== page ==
Today’s blog is about the best, most badass welding helmets you can buy when you’re starting out in welding. I have a lot of experience under my belt at this point, but I definitely remember how hard it was to figure out what I needed to get. Especially when welding helmets are so different in terms of money. Here’s my no-bullshit guide to what the best ones are and what you need to know about buying them.
First of all, let me make one thing totally clear: I never support people being cheap when it comes to safety equipment. Welding helmets are safety equipment, not a fashion statement, and it doesn’t matter how good a cheap helmet looks if it can’t actually keep you safe. Be prepared to spend some money, to buy it bluntly.
So here’s what you need to know. There are two types of welding helmets. One of them is called a fixed helmet, which has a window that’s a set level of darkness. They’re the cheapest, and they’re really reliable because the window is physically incapable of turning down the shading. But they’re harder to work with because you can’t see much once the helmet’s on, so you have to be ok with a bit of imprecision and be good at judging what you’re doing in the dark. The other kind of helmets are called auto-darkening, and what that means is basically there’s a similar window panel, but it actually changes its tint level depending on the brightness of your spark, and you don’t have to make any adjustments because the computer and sensor can do it in milliseconds. They’re what most people who do welding for a living or a lot of times in a year would use, since they’re just more convenient.
If you’re gonna be in this for the long haul, you just have to realize you’re gonna spend $200 or so on your helmet. You can’t trust any auto-darkening helmets under $200, and you should never, ever trust a Chinese brand. I think they’re dangerous and reckless for being able to sell things that have a known reputation for failing on people, which leaves permanent damage on your eyes. You should always get an American company like Lincoln or Miller.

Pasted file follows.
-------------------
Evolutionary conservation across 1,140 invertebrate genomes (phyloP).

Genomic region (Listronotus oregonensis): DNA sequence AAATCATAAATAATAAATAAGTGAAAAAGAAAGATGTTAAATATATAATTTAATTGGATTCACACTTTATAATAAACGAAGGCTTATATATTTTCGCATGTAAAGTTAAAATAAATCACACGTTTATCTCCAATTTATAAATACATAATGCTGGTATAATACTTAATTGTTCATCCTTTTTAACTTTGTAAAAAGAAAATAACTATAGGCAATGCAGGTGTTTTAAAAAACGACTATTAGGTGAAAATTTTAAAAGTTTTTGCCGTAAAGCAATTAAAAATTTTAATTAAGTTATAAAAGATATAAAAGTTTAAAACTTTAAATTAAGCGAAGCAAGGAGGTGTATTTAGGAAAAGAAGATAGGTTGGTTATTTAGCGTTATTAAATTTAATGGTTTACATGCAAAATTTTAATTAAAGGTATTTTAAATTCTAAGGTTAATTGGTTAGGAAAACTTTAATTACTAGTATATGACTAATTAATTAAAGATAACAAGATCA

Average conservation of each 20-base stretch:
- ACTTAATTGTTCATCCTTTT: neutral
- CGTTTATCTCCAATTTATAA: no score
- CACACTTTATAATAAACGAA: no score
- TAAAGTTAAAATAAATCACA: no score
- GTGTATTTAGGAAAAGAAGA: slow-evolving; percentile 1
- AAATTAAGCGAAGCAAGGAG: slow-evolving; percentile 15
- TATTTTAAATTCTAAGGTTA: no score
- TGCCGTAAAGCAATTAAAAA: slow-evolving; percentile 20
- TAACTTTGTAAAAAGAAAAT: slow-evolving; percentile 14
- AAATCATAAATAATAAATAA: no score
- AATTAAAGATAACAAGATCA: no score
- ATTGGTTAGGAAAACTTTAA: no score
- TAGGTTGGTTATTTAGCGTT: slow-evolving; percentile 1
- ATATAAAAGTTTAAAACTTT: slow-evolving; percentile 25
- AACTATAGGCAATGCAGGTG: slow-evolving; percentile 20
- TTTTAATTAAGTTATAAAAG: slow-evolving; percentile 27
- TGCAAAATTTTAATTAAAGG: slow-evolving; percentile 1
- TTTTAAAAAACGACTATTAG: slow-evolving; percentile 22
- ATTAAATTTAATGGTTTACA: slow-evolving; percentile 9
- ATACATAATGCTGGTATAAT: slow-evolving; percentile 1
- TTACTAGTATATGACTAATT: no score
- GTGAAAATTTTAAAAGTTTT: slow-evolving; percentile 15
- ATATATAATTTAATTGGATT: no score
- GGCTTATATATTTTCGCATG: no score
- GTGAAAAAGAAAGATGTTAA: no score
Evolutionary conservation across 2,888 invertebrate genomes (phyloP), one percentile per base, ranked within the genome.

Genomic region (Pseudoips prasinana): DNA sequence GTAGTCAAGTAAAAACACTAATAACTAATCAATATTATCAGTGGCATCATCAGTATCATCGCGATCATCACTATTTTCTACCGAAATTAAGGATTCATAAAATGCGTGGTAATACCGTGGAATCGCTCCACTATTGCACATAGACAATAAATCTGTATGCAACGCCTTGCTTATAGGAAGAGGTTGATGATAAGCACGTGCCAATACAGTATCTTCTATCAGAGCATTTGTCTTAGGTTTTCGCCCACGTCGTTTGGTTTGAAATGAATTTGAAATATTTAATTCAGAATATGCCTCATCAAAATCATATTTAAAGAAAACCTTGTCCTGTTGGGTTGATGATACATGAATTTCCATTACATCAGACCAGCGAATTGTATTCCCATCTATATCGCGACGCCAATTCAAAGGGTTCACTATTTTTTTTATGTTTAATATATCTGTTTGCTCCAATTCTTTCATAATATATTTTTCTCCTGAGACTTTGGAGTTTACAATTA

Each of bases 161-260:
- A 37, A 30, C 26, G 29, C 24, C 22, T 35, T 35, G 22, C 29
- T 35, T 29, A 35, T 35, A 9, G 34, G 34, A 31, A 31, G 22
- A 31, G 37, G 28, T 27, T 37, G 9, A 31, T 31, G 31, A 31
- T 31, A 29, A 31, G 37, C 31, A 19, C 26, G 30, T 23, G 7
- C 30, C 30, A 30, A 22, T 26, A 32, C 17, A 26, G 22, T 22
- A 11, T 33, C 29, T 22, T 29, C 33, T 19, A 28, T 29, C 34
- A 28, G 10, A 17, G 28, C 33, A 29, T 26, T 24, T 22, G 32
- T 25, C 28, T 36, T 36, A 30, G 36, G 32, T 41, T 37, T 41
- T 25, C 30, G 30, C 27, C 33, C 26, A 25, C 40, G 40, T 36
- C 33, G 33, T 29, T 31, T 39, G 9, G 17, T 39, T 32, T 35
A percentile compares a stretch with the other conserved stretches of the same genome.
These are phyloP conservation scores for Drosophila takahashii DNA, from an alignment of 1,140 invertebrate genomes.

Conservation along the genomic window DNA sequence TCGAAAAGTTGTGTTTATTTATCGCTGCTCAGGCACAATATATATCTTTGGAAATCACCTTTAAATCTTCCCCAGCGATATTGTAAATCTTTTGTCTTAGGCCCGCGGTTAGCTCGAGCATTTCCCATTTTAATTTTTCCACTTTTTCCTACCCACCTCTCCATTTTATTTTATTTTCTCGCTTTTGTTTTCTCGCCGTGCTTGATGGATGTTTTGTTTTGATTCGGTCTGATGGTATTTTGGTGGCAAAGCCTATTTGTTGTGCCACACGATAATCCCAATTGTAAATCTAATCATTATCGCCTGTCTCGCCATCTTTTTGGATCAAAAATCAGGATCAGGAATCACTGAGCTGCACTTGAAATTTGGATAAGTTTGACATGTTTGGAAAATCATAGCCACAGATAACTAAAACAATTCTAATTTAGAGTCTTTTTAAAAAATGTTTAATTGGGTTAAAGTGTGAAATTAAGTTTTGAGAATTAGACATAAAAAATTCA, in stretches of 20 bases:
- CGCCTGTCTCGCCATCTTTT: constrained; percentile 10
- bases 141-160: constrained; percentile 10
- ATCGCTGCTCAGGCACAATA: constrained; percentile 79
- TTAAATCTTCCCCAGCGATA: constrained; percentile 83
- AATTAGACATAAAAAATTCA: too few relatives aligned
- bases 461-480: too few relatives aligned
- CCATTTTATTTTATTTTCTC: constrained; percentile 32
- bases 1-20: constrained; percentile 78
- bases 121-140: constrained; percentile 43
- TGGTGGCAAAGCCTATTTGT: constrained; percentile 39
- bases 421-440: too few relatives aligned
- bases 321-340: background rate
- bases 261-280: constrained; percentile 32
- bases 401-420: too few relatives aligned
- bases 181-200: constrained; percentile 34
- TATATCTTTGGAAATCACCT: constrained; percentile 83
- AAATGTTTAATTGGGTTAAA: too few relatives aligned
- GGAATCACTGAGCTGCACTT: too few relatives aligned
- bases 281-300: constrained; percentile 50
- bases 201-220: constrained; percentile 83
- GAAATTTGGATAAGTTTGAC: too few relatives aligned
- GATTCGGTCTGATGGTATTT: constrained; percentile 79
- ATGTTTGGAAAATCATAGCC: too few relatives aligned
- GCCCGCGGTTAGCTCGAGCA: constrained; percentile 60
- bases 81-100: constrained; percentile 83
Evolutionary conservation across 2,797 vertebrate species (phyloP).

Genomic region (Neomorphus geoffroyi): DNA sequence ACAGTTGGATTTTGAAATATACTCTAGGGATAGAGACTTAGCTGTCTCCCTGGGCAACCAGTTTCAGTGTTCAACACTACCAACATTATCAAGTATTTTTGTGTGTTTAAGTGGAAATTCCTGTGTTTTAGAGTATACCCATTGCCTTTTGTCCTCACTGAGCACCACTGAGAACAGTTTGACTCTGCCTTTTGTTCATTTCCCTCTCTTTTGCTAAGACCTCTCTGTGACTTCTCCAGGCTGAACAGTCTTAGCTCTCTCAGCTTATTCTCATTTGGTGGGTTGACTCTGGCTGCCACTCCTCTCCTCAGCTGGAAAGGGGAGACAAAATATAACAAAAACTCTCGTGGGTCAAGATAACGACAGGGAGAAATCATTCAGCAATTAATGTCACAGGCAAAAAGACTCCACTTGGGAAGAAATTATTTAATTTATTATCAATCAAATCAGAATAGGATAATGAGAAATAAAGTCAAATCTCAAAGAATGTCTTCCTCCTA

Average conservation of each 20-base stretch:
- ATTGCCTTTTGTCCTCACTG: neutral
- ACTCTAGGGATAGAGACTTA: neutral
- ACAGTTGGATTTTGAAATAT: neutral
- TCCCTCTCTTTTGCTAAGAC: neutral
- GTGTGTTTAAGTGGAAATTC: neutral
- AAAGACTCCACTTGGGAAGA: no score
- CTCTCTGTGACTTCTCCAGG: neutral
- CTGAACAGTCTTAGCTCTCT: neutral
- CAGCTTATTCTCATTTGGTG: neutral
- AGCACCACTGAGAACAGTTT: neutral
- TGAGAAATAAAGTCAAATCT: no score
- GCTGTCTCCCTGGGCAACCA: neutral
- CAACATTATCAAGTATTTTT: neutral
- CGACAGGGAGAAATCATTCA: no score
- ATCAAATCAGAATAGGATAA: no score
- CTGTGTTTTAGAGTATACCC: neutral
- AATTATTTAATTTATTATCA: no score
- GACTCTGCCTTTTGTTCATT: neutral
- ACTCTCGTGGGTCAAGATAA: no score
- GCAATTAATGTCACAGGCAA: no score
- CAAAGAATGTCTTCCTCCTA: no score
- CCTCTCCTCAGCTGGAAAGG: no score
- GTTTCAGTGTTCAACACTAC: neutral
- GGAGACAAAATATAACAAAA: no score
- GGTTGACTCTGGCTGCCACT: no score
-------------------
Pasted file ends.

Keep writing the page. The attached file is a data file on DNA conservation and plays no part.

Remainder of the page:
if you’re just playing around or doing it on the side, you can probably start out with something really cheap. I have one big rule to tell you, though, which is never to buy a cheap auto-darkening helmet. If you’re gonna get a cheap helmet, just stick with something that has a set darkness panel in the window. The crappy Chinese auto features are just absolutely useless. They only kick in half the time from what I’ve seen, and even when they do there’s way more of a delay than is safe for your eyes. So I always tell people who are starting out and don’t know whether they’re going to stick with it or do a lot of welding long-term to get a fixed window one. And you can always switch out the windows for different kinds of welds. So get a Honeywell–they make a really good plain helmet that’s solid and you can change out the windows super easily. Plus you can paint the helmet however you want to make it more personalized. I learned on a Honeywell and I still have one around the shop for dirty jobs where I don’t want all the spray to get on my nice helm.
Miller is always the best you can do for an auto-darkening helmet, and it shows because you look at any list, and they usually have almost all of the best rated welding helmet models. Miller helmets are way better than Andra and other crap-o brands because they’re made in the USA and they don’t cut corners. The plastic is hard but definitely not too heavy, and the auto-darkening features don’t have dangerous delays or glitches like the cheap brands. I mean, if you’re gonna take a chance on your eye safety, why the hell would you knowingly buy something that doesn’t work all the time? Just suck it up and spend the money for a Miller. I use one from them that’s called a Digital Elite. It’s pretty low-key as far as looks, since it’s all black but it looks like a suit of armor, with the curves and edges.
I also know people who use Lincoln ones, which are another professional-grade company from the USA. I would always go Miller, but as long as you know you should never cheap out on an auto-darkening helmet, you should be fine with any good American company. Alright, good luck, see you next time.